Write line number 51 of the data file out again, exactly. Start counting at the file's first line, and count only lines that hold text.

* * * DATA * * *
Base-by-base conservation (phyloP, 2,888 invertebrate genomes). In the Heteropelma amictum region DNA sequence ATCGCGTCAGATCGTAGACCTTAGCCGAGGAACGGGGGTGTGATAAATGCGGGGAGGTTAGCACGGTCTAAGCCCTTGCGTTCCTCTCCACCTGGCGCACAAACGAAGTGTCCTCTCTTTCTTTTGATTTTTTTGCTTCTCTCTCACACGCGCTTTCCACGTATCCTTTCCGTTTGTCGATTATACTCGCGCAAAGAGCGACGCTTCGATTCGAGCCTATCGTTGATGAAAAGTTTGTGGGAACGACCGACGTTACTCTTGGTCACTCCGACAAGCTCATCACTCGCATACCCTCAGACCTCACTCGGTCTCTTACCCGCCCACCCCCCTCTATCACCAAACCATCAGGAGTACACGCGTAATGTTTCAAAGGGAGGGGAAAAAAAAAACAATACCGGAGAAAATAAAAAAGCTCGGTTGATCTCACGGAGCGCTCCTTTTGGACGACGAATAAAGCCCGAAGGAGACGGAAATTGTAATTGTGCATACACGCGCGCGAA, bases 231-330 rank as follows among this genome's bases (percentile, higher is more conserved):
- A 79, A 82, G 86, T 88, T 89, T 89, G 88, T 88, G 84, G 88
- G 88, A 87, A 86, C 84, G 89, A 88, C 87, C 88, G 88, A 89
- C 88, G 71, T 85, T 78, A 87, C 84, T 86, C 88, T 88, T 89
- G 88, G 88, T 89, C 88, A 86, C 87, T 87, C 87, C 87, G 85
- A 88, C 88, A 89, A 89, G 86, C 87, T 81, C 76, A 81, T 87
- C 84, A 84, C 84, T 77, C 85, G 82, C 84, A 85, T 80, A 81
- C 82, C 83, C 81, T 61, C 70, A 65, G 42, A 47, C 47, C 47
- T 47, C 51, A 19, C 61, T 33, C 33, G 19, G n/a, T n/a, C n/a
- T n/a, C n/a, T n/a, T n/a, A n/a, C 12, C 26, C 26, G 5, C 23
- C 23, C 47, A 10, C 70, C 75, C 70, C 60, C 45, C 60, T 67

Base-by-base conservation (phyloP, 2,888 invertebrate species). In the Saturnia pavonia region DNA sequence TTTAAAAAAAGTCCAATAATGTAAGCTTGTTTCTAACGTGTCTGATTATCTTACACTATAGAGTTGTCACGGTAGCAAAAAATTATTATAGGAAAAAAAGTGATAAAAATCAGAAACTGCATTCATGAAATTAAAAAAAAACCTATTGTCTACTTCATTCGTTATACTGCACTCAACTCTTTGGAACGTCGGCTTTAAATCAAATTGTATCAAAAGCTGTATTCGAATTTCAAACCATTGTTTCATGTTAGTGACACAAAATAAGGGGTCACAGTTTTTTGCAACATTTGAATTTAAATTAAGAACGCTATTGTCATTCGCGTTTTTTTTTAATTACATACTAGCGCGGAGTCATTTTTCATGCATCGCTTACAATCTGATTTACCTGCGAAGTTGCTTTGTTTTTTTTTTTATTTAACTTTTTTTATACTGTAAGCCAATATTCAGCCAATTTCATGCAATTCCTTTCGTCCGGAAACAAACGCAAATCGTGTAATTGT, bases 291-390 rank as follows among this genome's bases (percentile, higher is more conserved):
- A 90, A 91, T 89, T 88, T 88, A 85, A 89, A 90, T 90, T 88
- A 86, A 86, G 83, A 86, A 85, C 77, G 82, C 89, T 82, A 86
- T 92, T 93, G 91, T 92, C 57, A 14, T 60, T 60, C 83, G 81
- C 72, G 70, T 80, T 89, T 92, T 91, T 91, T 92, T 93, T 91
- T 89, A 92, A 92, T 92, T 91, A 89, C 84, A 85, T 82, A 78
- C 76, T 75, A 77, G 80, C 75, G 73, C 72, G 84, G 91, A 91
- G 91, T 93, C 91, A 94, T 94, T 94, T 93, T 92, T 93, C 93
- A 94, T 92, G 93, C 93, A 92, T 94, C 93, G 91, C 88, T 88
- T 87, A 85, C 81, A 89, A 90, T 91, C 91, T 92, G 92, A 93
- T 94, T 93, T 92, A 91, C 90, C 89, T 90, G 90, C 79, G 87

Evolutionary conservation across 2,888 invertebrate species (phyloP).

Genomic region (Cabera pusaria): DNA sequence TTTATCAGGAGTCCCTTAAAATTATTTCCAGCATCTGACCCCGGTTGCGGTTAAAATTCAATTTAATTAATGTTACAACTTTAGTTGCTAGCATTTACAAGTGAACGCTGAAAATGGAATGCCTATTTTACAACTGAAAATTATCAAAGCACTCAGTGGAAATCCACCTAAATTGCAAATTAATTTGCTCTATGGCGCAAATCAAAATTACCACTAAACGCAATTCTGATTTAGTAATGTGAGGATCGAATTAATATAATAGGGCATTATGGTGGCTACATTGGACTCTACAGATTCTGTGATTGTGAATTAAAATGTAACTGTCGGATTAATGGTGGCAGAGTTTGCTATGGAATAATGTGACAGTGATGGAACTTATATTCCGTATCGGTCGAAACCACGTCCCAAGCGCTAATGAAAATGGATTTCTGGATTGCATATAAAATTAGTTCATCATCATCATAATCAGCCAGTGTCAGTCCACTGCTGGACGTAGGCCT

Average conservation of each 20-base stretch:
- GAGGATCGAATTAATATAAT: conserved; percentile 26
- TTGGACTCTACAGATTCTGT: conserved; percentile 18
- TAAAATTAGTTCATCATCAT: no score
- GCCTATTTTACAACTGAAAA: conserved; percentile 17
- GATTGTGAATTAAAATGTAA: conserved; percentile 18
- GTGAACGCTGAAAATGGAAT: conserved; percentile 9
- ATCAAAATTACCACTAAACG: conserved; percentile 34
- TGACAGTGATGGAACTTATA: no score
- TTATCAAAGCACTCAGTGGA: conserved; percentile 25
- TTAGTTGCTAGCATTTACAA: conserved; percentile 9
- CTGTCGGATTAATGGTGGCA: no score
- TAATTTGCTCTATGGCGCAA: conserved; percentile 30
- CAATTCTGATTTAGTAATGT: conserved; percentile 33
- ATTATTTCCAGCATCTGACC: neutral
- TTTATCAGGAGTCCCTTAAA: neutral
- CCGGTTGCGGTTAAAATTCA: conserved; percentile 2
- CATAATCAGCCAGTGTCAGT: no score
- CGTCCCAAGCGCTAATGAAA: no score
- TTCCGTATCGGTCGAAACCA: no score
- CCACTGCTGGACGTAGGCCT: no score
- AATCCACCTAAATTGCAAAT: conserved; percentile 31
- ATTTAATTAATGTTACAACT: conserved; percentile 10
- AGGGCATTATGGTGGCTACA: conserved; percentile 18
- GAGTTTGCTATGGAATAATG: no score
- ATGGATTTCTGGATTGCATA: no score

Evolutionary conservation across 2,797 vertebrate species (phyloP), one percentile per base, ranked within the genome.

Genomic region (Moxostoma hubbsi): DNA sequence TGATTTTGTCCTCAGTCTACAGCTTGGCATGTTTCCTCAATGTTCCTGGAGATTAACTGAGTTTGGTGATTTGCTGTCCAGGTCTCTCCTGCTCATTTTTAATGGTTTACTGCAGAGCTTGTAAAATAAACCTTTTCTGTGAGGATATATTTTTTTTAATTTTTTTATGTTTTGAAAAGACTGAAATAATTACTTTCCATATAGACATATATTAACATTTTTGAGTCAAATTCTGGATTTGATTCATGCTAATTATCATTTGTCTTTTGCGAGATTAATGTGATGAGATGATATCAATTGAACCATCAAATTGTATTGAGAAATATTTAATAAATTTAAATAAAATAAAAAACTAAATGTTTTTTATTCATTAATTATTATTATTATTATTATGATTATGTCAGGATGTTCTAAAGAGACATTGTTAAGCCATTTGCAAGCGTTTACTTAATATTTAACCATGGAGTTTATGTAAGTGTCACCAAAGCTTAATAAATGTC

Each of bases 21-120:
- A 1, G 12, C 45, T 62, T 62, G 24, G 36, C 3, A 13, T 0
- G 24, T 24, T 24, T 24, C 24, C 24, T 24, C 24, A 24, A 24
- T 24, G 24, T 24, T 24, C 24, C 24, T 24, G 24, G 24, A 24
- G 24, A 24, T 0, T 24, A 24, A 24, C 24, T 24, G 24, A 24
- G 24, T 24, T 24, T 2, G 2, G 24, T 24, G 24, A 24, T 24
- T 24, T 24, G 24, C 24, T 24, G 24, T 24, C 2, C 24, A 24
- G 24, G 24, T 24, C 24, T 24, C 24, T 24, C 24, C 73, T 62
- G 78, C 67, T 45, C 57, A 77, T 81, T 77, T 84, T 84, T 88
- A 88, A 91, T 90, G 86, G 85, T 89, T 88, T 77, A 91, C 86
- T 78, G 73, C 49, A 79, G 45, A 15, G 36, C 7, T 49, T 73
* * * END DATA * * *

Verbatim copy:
Evolutionary conservation across 2,797 vertebrate species (phyloP), one percentile per base, ranked within the genome.